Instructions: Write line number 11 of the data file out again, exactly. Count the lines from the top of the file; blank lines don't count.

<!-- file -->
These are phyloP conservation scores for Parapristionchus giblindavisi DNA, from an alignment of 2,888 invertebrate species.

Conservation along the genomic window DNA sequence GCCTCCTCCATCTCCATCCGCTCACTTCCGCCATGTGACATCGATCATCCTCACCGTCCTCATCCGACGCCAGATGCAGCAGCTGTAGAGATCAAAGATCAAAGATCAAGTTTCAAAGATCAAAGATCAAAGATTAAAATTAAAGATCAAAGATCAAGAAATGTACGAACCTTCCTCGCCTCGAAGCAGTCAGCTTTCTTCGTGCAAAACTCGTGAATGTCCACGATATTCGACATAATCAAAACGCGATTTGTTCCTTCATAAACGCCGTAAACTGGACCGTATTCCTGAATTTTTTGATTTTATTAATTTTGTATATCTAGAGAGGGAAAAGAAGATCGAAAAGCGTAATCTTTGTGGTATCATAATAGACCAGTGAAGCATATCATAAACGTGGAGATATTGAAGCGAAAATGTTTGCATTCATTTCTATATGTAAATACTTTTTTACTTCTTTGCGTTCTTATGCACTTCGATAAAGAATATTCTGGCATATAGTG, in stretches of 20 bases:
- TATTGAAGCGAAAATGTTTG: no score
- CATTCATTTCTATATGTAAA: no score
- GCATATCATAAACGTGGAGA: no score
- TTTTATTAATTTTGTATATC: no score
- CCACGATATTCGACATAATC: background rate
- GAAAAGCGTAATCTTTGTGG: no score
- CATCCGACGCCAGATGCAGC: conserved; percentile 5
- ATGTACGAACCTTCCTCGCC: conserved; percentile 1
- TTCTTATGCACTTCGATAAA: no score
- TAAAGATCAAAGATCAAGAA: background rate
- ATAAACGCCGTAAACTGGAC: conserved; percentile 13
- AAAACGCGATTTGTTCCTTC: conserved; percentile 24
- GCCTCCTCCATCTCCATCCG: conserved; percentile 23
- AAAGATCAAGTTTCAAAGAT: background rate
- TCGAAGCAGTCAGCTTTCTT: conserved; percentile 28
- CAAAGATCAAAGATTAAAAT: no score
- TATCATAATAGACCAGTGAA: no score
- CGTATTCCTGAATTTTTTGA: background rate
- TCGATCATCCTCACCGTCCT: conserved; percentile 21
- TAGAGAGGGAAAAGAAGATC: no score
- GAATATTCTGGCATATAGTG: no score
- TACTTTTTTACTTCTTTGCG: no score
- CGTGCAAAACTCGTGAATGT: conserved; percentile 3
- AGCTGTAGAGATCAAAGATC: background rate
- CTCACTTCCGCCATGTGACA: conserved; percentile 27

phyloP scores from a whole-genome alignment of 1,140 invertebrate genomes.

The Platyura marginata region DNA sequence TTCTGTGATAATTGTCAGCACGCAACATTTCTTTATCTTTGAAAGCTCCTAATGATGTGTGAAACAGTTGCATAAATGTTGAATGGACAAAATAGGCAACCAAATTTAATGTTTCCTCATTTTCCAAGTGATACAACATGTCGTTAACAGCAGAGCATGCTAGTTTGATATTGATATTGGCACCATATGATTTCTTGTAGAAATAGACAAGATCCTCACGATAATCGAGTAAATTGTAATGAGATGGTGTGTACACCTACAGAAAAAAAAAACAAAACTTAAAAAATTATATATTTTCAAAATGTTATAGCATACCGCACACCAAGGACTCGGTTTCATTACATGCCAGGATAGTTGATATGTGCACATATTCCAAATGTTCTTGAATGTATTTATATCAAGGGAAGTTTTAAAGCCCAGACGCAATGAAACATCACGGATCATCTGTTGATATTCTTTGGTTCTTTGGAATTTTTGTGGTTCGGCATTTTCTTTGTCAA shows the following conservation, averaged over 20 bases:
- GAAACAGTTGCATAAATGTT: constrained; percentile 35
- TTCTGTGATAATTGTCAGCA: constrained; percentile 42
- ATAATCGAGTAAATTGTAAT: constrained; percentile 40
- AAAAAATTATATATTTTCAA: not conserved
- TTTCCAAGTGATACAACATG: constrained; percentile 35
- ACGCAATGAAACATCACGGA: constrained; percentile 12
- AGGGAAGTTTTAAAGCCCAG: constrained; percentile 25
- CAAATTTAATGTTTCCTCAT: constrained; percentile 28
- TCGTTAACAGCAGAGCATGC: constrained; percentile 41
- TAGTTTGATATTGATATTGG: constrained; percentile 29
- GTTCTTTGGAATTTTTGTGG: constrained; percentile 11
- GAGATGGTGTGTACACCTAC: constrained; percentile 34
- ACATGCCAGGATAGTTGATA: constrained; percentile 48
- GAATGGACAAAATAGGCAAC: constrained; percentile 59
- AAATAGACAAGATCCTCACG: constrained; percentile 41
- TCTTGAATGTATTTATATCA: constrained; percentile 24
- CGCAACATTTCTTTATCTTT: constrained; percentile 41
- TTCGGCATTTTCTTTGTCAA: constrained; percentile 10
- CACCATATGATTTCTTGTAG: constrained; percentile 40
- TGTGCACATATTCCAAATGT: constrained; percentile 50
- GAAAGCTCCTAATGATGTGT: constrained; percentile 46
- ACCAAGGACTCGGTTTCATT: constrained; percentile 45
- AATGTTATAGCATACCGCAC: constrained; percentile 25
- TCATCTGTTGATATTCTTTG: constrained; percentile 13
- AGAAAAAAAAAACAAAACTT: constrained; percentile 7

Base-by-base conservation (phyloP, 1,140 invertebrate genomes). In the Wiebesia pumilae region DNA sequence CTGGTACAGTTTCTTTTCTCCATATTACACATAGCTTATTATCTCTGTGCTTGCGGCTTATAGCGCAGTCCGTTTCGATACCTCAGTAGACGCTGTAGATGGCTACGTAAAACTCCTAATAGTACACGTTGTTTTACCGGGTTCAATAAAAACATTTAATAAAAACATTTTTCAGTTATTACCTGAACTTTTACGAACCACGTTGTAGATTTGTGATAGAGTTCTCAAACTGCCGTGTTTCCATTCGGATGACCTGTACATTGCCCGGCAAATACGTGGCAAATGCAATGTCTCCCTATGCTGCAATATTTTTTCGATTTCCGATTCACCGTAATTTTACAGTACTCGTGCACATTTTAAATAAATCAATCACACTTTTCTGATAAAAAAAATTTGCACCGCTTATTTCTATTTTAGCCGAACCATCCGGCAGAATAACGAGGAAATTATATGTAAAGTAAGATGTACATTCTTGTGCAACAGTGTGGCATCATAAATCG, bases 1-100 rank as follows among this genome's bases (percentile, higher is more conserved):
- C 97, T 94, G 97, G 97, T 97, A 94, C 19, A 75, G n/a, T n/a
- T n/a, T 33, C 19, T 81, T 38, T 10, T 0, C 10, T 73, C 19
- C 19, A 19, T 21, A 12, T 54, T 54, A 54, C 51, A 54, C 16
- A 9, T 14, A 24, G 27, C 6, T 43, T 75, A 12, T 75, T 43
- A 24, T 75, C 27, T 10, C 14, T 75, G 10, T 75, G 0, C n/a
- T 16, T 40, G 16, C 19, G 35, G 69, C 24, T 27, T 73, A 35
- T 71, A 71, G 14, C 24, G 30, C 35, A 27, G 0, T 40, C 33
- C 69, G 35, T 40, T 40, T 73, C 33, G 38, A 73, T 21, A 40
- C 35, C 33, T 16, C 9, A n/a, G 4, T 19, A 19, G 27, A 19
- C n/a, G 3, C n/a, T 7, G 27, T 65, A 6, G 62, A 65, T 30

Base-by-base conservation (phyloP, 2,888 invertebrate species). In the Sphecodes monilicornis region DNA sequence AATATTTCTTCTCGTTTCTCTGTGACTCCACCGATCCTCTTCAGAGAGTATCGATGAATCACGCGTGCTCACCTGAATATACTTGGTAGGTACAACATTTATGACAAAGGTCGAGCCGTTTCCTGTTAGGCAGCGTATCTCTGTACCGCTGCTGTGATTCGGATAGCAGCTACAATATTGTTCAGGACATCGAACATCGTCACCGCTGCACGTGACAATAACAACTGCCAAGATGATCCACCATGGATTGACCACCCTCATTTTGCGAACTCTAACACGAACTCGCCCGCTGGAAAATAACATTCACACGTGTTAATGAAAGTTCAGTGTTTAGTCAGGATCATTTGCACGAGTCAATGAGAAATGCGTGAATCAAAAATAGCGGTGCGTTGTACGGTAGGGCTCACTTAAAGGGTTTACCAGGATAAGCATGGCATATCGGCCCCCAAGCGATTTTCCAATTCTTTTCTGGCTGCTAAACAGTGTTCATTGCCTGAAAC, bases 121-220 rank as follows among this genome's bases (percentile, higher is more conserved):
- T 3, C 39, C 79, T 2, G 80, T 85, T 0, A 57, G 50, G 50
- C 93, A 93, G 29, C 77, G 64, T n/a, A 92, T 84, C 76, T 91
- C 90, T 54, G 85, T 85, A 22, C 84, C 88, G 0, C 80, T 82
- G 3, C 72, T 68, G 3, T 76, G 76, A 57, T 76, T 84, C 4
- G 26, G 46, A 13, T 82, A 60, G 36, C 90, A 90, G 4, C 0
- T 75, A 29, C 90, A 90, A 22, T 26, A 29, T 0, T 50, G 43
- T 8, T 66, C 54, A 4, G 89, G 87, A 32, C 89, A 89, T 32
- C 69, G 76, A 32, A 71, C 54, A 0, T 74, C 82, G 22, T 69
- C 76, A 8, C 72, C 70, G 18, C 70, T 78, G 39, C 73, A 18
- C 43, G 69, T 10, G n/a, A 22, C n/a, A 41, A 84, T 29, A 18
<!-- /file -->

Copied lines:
- TTCTTATGCACTTCGATAAA: no score